World Economy

Brazil Primary Budget Deficit Swells

Brazil Primary Budget Deficit Swells
Brazil Primary Budget Deficit Swells

Brazil’s primary public sector budget deficit widened sharply in November, the central bank said, as falling tax revenues undermined government efforts to shore up public accounts amid a deepening recession.

At 19.56 billion reais ($5.07 billion), the November primary shortfall was the third worst on record. The deficit, which represents revenues minus expenditures before debt interest payments, is a closely watched gauge of creditworthiness.

The November shortfall surpassed October’s 11.5 billion reais and also topped the Reuters poll forecast of 14 billion reais.

President Dilma Rousseff has failed to plug a widening deficit, as her left-leaning government seeks to safeguard welfare payments and a restive Congress blocks passage of bills to raise revenues. Including debt payments, Brazil’s overall deficit was running at a hefty 9.3% of gross domestic product in the 12 months through November.

In December, Fitch became the second credit ratings agency to cut its rating on Brazilian debt from investment-grade to junk status, which meant that many foreign investments funds, under their bylaws, could no longer invest in the country.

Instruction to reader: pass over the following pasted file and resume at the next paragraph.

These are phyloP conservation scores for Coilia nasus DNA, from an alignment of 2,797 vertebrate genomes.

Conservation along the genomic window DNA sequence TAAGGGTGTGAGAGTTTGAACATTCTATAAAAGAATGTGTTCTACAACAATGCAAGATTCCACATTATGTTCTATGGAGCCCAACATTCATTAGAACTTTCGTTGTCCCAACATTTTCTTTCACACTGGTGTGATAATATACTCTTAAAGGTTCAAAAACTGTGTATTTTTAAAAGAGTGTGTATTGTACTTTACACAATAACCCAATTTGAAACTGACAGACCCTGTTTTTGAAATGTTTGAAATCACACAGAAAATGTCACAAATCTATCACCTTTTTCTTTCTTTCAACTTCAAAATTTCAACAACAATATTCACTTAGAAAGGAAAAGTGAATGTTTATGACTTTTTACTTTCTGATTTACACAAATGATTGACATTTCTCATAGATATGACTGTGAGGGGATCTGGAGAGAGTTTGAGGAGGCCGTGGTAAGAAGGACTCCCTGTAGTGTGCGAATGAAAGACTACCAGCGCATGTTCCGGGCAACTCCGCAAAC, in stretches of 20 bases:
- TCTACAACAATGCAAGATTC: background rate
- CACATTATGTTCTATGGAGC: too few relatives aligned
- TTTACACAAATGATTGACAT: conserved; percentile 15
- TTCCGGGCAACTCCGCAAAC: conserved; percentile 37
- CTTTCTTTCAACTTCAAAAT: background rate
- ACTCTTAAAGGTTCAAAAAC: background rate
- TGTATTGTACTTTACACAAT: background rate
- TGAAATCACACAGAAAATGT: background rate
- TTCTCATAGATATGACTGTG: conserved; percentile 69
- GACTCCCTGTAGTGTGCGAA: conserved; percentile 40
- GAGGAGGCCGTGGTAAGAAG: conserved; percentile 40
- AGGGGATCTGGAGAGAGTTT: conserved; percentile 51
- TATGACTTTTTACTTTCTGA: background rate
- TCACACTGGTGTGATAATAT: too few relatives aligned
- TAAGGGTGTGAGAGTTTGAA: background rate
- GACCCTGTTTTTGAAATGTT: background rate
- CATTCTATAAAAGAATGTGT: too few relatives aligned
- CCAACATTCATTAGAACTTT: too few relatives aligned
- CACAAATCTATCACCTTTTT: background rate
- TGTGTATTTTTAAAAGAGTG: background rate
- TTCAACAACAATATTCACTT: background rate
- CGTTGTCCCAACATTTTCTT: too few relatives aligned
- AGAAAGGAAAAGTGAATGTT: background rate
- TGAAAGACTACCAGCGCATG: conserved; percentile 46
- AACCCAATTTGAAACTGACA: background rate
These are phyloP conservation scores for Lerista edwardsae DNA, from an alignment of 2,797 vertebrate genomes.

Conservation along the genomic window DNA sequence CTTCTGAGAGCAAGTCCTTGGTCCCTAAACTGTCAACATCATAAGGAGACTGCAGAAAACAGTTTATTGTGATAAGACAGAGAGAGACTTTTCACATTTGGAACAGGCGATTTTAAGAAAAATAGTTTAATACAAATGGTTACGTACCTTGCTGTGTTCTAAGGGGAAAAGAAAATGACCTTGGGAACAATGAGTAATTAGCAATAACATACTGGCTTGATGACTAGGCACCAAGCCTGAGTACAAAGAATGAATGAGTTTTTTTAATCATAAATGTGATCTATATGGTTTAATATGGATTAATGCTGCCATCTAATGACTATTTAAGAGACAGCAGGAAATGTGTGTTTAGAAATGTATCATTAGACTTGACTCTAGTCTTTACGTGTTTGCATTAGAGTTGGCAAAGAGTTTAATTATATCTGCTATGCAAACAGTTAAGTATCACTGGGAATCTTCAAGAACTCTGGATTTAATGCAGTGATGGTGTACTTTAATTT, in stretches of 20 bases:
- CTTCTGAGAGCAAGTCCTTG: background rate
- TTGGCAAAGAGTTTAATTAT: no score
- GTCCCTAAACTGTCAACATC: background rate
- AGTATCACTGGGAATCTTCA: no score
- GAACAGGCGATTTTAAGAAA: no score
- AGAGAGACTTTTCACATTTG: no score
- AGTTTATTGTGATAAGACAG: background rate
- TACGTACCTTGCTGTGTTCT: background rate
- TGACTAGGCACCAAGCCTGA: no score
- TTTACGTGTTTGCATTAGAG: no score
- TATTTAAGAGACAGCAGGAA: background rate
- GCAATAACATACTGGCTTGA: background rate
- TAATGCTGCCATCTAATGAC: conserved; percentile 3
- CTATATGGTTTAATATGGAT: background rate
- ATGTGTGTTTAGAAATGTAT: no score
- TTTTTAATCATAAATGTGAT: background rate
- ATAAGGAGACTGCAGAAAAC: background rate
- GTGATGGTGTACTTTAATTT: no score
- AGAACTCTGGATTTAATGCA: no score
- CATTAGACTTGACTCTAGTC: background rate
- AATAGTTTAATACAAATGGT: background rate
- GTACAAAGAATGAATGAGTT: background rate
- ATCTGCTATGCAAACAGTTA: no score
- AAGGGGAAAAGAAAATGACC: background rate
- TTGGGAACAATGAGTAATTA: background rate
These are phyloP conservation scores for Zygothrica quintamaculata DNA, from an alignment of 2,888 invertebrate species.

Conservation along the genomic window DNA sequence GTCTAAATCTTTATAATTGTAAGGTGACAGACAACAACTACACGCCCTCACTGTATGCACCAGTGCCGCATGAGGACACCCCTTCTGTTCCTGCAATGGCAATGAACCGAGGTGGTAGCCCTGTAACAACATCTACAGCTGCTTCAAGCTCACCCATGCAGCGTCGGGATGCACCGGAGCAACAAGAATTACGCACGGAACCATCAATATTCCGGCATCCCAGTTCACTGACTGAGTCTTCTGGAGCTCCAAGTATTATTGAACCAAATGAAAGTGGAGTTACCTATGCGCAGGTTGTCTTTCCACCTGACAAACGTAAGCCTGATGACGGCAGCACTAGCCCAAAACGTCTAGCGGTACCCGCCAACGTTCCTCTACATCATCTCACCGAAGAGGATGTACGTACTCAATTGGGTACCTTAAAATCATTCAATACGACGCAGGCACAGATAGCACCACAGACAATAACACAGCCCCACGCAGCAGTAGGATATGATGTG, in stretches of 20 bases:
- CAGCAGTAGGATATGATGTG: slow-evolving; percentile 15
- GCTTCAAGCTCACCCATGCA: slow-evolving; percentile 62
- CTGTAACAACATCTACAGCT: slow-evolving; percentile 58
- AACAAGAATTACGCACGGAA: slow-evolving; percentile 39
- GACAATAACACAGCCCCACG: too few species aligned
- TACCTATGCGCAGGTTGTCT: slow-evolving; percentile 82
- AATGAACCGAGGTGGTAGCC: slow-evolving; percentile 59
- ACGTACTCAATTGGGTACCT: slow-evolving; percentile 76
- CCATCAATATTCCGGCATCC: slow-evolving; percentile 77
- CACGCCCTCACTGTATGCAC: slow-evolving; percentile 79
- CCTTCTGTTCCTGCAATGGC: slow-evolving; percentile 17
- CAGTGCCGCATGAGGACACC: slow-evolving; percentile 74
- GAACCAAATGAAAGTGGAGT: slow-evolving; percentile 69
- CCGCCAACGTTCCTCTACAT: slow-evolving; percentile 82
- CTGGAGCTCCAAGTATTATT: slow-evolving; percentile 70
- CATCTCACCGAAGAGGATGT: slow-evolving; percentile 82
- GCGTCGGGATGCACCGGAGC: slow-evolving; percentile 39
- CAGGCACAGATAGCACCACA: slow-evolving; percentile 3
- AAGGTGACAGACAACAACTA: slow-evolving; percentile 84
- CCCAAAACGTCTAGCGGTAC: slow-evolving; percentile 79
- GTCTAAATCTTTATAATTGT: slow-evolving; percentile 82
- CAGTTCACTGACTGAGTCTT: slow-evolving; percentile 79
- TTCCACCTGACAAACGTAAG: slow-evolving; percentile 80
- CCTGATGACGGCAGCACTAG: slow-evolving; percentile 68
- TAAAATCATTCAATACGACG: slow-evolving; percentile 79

On Tuesday, the central bank said it expects Brazil’s gross debt to climb to 70.7% of gross domestic product next year, above the 70% threshold ratings agencies see as a debt-servicing risk factor.

 Short of Target

November’s weak tax revenues suggested the government would fall short of its 2016 goal, Itau Unibanco said in a research note. “We see a rising risk of a stronger decline in tax collection next year, with negative impacts on the primary result,” it said.

Rousseff on Tuesday also announced an 11.6% increase in the monthly minimum wage, to 880 reais next year, according to a legally binding formula based on the previous year’s inflation plus economic growth from two years prior. Pensions are pegged to the minimum wage, eventually adding pressure to public finances.

The impact on next year’s budget from the higher wage will total 4.77 billion reais, of which three billion reais will go to fund social security stipends, 612 million reais to permanent pensions under a social assistance program and 1.1 billion reais to a fund to pay for unemployment benefits.

The increase means the government will have to raise pension payments by an equal amount. Pension payments represent about a quarter of all budget spending.

In the 12 months through November, the primary budget deficit rose to 0.89% of GDP from 0.71% in the 12 months through October.

That shortfall is likely to rise sharply this month as the government moves to pay back 57 billion reais borrowed from state-run banks and a workers’ fund.

The immediate payment of those debts will eliminate liabilities for next year, but not save the government from recording a hefty deficit, Itau said in its note.